[cnn-photo-caption image=http://i2.cdn.turner.com/cnn/2009/images/07/09/iran.protests.anniversary.art.jpg caption="Protests by Iranians, such as this one on June 15, have been defended by the reformist figures."]
TEHRAN, Iran (CNN) - The commander of Iran's security forces warned that police would "strongly confront" anyone planning to protest Thursday, a day that marks the anniversary of a pivotal point in Iran's reformist movement.
In an interview with the state-run Islamic Republic News Agency (IRNA), Maj. Gen. Esmaeel Ahmadi Moghadam said authorities would confront protesters and that no demonstration permit had been issued for Thursday, the 10th anniversary of a 1999 student uprising that, at the time, posed the biggest threat to the Islamic regime since its inception in 1979.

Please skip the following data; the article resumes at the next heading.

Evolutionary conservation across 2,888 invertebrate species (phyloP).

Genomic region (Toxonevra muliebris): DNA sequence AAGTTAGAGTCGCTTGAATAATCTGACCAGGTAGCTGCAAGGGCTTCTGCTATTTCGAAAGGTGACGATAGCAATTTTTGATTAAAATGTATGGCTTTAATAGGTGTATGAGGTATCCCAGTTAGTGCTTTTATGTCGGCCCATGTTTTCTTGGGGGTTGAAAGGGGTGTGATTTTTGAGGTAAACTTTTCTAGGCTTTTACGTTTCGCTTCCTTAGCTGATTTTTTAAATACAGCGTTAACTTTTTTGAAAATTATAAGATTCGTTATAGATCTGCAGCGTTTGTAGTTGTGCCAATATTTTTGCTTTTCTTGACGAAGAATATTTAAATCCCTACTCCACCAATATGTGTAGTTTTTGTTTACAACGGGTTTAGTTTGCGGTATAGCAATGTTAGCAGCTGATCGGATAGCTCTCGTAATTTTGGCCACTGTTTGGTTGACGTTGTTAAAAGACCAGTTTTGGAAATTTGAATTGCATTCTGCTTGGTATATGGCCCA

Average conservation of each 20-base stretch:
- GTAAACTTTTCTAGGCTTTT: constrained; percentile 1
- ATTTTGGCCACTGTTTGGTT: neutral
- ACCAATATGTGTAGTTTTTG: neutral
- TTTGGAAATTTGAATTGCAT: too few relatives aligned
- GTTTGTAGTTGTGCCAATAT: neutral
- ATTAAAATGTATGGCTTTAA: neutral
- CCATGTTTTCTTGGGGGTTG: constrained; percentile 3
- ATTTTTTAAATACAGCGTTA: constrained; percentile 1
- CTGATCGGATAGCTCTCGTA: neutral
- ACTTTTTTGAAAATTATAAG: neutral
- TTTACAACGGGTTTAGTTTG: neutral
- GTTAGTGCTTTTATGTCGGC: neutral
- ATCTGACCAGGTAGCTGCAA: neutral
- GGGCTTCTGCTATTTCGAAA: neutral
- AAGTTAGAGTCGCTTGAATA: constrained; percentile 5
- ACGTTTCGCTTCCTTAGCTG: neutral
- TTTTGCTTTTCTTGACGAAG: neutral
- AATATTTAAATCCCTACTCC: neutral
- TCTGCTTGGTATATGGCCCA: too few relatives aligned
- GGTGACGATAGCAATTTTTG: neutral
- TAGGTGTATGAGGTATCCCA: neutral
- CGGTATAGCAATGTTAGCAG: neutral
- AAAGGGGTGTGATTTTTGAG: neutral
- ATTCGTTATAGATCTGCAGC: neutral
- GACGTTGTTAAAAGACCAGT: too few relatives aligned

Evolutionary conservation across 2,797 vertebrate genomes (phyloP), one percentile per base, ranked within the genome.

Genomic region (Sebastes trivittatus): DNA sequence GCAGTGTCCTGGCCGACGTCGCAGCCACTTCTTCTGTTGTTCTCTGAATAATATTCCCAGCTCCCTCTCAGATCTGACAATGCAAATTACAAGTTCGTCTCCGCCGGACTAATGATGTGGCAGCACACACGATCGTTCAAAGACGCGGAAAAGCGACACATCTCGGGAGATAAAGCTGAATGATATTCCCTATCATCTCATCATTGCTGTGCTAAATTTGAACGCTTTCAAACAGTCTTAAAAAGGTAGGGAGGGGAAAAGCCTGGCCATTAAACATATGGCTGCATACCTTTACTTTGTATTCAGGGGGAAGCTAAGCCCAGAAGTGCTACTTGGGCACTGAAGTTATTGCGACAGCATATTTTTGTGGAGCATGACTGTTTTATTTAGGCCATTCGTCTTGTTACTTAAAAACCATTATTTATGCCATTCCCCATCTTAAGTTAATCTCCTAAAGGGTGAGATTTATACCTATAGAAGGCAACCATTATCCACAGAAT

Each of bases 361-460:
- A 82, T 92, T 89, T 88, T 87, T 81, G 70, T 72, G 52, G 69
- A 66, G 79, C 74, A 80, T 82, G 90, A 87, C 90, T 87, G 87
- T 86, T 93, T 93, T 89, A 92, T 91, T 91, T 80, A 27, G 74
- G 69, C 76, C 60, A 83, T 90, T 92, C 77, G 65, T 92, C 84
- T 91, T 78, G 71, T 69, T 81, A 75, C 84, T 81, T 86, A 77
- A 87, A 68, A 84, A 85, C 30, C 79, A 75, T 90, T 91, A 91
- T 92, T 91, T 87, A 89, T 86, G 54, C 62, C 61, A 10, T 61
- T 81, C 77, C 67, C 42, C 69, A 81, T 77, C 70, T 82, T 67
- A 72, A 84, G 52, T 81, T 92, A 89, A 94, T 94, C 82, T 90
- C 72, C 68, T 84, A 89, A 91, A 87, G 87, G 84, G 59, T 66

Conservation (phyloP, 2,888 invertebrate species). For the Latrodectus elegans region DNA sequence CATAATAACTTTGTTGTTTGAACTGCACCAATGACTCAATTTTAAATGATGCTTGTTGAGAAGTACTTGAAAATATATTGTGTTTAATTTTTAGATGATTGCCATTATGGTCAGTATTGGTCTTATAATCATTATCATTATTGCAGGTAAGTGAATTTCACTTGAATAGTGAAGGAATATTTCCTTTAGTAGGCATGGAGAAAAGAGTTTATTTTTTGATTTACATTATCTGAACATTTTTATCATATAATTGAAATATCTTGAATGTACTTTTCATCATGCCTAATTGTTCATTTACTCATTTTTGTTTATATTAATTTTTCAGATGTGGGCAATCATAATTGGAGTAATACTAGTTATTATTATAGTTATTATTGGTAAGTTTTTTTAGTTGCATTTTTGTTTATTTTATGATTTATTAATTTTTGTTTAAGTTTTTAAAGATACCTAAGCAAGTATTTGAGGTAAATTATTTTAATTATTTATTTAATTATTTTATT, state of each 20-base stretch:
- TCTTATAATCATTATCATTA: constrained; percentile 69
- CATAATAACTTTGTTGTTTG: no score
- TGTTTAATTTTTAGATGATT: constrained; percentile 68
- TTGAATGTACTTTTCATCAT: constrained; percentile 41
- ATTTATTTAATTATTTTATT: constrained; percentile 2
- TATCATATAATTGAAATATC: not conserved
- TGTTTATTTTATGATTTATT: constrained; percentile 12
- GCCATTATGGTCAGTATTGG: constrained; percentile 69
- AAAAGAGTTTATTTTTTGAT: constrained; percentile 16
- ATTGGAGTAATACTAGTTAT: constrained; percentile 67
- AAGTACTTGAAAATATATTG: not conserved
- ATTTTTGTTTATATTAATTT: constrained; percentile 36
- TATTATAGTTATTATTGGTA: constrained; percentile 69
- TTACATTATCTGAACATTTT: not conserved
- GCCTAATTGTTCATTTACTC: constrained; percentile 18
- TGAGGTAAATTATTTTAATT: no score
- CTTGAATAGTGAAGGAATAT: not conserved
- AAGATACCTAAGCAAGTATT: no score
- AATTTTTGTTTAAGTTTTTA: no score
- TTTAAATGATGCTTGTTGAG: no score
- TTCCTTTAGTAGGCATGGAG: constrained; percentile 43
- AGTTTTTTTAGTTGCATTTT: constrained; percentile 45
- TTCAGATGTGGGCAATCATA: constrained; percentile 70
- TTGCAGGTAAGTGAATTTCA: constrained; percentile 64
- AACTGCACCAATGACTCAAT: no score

Tehran's governor Morteza Tamaddon issued a similar warning as the police chief Maj. Seyed Hadi Hashemi told IRNA that authorities are trying to encourage people to leave the capital before Thursday because of severe haze.
Hashemi "urged the citizens to consider Tehran's heavy pollution and travel outside of the Capital for the weekend in order to help reduce traffic," IRNA reported.
Iranian-American journalist Jason Rezaian said Iranians were scared after a brutal crackdown on those who protested what they called the fraudulent outcome of the June 12 presidential elections. Hardliner Mahmoud Ahmadinejad was declared the winner over his chief rival Mir Hossein Moussavi, a reformist candidate.
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